UC Santa Cruz
Investigations of the California Current System: Climate Variability and Advances in Modeling the Circulation
- Author(s): Crawford, William James
- Advisor(s): Moore, Andrew M
- et al.
The California Current System (CCS) is undoubtedly one of the most well studied regions of the world ocean. The seasonal variability of equatorward
upwelling winds allow for the development of a complex set of dynamical features while also sustaining a rich diversity of marine organisms.
With use of the state-of-the-art Regional Ocean Modeling System (ROMS) 4-dimensional variational (4D-Var) data assimilation system,
the circulation of the CCS is explored in varying capacities over the time period 1980-2010.
Methods for improving the accuracy of circulation estimates provided during ROMS 4D-Var model integrations are explored through
quantification of a source of intrinsic model error that arrises from unavoidable numerical inaccuracies in the model and which is systematic to all oceanic and atmospheric forecast models.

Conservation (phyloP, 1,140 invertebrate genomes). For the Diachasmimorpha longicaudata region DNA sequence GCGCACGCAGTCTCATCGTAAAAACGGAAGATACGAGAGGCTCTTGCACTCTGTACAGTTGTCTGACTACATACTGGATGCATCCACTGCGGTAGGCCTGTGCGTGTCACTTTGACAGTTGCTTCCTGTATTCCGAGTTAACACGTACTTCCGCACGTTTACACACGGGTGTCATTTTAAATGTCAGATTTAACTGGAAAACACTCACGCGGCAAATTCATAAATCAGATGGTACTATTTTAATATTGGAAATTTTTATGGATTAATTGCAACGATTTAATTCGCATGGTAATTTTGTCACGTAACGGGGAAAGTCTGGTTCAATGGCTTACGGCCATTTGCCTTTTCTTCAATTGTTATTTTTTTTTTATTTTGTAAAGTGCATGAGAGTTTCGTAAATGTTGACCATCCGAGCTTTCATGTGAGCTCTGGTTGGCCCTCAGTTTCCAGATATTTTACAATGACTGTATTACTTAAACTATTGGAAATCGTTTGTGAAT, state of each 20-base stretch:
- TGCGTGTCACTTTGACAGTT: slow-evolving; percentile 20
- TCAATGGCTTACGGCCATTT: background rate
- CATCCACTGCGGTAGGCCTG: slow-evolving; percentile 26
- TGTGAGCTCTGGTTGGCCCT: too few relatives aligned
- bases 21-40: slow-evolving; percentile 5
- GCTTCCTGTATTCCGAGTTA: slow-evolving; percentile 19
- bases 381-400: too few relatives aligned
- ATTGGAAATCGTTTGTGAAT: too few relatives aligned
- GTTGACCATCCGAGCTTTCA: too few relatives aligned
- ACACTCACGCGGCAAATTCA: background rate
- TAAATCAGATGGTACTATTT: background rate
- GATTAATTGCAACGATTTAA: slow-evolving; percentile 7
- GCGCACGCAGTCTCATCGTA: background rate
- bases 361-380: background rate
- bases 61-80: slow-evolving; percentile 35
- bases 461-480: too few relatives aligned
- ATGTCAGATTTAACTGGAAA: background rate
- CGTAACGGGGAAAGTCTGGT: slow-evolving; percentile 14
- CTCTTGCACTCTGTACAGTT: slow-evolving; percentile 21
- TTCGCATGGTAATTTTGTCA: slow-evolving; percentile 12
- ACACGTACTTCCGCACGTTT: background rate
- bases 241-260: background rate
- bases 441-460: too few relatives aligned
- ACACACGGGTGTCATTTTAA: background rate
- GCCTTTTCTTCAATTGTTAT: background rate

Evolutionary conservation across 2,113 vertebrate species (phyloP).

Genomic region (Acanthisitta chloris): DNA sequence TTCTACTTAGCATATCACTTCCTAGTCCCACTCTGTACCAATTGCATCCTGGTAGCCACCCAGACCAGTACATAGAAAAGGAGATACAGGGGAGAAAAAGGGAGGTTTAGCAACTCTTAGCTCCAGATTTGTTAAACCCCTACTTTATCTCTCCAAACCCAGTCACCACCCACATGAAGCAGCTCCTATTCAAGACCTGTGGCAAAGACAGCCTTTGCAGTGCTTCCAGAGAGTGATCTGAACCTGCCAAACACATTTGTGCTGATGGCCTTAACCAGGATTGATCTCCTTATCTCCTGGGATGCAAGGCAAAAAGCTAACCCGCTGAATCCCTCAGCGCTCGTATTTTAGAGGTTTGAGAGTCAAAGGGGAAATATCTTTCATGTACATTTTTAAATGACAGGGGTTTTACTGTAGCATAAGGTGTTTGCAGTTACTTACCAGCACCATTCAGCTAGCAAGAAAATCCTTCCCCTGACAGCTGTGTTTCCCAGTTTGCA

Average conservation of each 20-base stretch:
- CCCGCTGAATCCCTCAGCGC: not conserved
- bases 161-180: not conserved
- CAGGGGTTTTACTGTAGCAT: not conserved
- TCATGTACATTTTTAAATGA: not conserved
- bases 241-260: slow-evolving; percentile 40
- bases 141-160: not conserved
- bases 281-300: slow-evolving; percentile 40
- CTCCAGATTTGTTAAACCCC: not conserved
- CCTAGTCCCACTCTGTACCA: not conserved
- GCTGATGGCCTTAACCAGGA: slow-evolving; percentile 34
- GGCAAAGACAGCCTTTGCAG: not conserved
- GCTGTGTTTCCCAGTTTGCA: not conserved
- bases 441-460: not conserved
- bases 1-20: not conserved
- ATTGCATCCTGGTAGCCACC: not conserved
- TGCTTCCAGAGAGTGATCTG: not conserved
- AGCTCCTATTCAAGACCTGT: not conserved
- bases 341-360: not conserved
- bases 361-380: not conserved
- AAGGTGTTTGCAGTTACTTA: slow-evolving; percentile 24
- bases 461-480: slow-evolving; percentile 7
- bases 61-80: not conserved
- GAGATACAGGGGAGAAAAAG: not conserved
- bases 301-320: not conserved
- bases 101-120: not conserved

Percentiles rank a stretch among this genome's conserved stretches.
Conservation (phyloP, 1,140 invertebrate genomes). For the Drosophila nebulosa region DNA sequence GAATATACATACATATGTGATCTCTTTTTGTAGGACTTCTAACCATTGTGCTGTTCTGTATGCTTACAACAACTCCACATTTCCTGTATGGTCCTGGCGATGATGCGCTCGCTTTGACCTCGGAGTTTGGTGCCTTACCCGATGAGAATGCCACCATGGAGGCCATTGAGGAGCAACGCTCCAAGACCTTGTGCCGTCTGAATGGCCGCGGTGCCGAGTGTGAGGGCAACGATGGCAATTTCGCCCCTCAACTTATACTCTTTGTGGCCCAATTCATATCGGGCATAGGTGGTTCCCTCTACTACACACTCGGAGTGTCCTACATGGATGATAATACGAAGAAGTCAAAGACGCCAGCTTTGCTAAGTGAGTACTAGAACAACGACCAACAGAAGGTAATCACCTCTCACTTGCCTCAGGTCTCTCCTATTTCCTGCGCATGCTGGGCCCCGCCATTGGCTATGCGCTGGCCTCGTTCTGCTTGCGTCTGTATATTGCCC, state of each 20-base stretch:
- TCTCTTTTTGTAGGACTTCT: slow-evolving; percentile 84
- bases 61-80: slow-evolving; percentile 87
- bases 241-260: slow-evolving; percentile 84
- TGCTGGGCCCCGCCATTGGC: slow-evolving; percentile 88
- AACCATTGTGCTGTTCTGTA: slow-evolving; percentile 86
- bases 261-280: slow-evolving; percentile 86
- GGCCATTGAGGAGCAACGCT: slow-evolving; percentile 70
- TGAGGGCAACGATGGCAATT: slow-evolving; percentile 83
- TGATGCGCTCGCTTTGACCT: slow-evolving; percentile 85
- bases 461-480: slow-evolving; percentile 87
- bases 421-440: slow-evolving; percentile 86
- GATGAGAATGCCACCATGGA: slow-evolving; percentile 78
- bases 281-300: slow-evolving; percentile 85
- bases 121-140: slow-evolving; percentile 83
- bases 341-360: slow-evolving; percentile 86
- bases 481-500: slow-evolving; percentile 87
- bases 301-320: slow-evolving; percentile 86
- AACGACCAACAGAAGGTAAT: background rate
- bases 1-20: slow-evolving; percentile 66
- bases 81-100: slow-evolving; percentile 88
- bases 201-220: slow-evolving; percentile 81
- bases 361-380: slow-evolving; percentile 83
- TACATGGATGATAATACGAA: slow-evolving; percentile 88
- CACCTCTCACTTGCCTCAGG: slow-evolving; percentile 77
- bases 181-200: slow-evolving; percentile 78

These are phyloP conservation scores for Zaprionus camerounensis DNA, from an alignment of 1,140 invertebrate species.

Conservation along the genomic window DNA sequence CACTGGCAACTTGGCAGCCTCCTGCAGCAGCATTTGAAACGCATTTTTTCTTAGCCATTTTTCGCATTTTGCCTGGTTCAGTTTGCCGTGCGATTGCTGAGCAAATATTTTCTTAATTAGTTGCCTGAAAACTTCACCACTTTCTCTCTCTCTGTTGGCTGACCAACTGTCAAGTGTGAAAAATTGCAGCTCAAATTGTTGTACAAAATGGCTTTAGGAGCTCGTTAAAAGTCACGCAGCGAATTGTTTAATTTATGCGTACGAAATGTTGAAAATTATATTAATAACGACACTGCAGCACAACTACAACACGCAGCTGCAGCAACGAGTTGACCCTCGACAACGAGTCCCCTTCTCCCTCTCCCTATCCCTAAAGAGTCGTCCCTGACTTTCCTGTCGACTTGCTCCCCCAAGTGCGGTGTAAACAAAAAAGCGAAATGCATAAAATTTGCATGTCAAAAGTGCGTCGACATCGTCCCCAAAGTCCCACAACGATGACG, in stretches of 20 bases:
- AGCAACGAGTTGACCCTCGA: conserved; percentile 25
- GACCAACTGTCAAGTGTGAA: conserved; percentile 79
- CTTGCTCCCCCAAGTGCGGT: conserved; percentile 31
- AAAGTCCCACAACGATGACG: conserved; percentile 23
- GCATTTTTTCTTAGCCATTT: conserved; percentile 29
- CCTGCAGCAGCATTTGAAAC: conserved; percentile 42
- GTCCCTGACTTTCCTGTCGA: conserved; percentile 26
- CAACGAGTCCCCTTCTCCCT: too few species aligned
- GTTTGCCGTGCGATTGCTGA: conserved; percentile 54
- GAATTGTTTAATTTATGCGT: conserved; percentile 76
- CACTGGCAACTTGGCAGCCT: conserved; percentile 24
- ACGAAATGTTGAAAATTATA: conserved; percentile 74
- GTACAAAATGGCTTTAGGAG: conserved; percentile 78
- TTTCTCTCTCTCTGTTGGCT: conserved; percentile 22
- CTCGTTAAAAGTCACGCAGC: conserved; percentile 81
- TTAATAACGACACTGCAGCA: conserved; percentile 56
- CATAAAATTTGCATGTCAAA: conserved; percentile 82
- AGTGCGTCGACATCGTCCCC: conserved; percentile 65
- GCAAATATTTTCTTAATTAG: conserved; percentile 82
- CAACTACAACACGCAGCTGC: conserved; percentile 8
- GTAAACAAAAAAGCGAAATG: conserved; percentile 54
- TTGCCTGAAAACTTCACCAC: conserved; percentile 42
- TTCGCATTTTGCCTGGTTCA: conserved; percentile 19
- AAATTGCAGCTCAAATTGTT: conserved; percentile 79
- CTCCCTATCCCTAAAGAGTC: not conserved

Accounting for this source of model error in a model of the CCS leads to demonstrable improvements to the circulation estimates
compared to those computed without use of these techniques (Section 2).
Additionally, an in depth investigation of the low-frequency modulation of the circulation in a 31-year historical analysis of the CCS
computed using the ROMS 4D-Var system is presented and helps to elucidate the complex evolution of the 3-dimensional ocean state, as well as, assisting to
link local variations with basin scale climate modes; including the Pacific Decadal Oscillation, North Pacific Gyre Oscillation
and El Niño/Southern Oscillation (Section 3). Using a linear inverse model, estimates of the dynamical modes governing the temporal evolution
of the CCS circulation are computed. The dynamical modes capture the role ENSO plays in modulating the temperature, salinity and velocity structure in the CCS (Section 4) and the potential for decadal variability in the CCS to be dominated by forcing by basin scale climate modes (Section 5).